All Studies Are Not Created Equal

Almost certainly, BPA is one of the best tested substances in commerce.  Thousands of studies of all types have been conducted on BPA by researchers around the world and many of the studies suggest that BPA may cause health effects at low levels of exposure, even at the very levels typically experienced by consumers.

A challenge for understanding the safety of BPA is that the diversity of studies is matched by the diversity of results.  Whether you think BPA is safe or not depends to some extent on which results you choose to believe.

The many studies on BPA can be roughly sorted into two broad categories.  First are studies that follow internationally accepted guidelines for testing safety.  For example, the OECD (Organisation for Economic Co-operation and Development) has prepared a series of guidelines under its chemicals management program for this purpose.

Since these guidelines are developed and validated by international experts, results from guideline studies are generally considered to be reliable and relevant for safety.  Numerous guideline studies have been conducted with results that uniformly support the safety of BPA.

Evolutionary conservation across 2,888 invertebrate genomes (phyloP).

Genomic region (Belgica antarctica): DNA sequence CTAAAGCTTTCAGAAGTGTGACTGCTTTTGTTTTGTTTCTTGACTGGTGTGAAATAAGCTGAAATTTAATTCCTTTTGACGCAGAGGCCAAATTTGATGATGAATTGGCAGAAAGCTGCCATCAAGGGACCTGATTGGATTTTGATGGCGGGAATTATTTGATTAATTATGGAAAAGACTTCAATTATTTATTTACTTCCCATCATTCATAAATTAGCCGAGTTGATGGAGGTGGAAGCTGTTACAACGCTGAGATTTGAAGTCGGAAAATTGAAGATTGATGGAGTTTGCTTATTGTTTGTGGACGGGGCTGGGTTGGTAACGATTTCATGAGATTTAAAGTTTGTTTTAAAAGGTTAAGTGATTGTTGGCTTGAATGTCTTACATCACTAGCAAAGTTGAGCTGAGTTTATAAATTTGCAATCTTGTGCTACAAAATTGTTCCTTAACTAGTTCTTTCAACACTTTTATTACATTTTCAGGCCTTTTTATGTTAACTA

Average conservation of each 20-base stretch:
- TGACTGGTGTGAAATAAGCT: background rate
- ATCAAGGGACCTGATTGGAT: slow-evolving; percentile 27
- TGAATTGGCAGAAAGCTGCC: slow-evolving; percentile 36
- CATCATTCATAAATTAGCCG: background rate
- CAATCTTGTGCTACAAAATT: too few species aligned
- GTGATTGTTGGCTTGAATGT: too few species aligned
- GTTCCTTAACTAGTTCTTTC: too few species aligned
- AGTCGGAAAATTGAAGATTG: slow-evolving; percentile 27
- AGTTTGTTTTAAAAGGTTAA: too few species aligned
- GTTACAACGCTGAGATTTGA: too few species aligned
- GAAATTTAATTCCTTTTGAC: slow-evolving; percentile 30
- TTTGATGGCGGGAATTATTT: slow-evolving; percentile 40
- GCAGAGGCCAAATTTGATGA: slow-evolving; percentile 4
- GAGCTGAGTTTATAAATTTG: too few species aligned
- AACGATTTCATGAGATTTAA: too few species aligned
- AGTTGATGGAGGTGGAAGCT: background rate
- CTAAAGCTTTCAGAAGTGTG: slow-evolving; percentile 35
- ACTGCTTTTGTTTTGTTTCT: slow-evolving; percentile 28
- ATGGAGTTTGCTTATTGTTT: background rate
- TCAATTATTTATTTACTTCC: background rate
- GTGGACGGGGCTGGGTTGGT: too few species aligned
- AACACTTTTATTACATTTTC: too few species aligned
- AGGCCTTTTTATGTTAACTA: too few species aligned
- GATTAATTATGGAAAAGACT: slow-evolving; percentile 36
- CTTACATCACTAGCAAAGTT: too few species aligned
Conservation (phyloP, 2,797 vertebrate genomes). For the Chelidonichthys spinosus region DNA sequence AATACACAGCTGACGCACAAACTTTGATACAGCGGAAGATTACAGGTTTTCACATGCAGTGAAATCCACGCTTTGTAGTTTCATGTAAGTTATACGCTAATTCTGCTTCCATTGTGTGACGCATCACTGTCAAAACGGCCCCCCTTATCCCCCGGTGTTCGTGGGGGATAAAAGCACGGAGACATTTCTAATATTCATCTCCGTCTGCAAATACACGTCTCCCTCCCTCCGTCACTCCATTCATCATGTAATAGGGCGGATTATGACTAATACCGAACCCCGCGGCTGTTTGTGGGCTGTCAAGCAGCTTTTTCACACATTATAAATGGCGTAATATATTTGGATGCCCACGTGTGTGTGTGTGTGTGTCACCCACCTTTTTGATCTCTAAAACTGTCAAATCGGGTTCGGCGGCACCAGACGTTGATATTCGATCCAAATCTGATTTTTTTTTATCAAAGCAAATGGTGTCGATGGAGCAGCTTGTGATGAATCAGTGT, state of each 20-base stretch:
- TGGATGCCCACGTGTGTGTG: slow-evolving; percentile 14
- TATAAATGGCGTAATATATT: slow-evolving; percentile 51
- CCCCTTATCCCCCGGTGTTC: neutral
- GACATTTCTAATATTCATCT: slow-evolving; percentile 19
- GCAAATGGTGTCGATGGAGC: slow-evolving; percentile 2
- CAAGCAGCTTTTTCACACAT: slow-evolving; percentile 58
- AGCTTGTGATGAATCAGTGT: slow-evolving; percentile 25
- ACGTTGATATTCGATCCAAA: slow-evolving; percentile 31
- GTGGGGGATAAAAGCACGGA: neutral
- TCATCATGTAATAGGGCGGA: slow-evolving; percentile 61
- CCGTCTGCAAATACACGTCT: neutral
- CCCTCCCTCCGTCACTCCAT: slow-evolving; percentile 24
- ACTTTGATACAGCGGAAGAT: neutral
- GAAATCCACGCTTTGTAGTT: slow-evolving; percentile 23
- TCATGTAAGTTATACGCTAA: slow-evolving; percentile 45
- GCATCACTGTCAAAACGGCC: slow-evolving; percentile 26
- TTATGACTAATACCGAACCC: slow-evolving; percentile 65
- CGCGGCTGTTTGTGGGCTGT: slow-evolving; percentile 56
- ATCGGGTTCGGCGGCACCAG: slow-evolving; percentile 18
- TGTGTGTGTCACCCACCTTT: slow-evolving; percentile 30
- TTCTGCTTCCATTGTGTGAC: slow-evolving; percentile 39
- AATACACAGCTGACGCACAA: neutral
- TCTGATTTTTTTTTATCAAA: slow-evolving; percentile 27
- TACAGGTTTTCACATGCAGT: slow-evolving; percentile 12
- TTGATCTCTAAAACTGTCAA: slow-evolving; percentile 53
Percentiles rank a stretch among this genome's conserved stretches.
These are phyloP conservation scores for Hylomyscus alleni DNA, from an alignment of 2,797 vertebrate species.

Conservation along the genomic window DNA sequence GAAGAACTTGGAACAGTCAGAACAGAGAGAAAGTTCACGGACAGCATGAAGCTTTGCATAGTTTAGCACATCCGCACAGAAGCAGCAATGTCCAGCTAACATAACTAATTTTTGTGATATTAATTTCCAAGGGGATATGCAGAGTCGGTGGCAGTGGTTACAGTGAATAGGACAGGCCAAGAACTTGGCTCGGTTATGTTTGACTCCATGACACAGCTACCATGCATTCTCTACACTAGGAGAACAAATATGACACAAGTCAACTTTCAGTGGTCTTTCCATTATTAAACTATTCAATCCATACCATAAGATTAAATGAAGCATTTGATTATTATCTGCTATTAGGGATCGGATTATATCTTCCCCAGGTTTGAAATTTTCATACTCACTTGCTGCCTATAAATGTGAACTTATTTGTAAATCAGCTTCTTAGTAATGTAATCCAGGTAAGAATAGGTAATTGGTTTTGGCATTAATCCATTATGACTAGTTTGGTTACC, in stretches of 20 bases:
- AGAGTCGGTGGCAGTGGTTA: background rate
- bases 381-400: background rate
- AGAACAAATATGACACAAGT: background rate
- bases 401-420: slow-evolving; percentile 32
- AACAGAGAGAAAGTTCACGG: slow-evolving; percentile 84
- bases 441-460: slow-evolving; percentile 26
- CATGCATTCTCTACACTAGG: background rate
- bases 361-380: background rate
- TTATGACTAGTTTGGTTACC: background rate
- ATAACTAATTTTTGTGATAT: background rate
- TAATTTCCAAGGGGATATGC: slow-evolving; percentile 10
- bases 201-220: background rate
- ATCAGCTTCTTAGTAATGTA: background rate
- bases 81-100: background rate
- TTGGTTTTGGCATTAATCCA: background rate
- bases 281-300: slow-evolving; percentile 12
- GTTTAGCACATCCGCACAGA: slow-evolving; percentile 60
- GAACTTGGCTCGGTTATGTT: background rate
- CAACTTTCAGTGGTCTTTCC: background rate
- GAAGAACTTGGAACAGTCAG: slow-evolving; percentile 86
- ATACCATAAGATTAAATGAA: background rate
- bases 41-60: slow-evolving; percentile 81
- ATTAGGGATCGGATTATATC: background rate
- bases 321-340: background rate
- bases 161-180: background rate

In comparison, research conducted by academic scientists may not be aimed specifically at testing safety and typically does not follow accepted guidelines.  Academic research is often exploratory in nature and it is more difficult to judge whether the results are both reliable and relevant for safety.  Many academic studies have also been conducted, often with results that suggest BPA may not be safe.

CLARITY Research Bridges Regulatory and Exploratory Science

With no end to the controversy in sight, the CLARITY study was created to bridge between the guideline and academic studies on BPA.  The study was jointly designed by scientists from two U.S. federal government agencies (FDA and NTP) and 13 academic scientists who also received funding to support their participation in the study.

The core guideline study, which is of unprecedented scope and magnitude for BPA, was conducted by senior scientists at FDA’s National Center for Toxicological Research.  The results of the core study were released in February 2018 and have been peer-reviewed by a panel of independent scientists, with a final report expected in the near future.

The data from the core study have spoken very loudly and very clearly.  As concluded in the draft study report, “BPA produced minimal effects that were distinguishable from background.  This prompted FDA to comment in a statement that “our initial review supports our determination that currently authorized uses of BPA continue to be safe for consumers.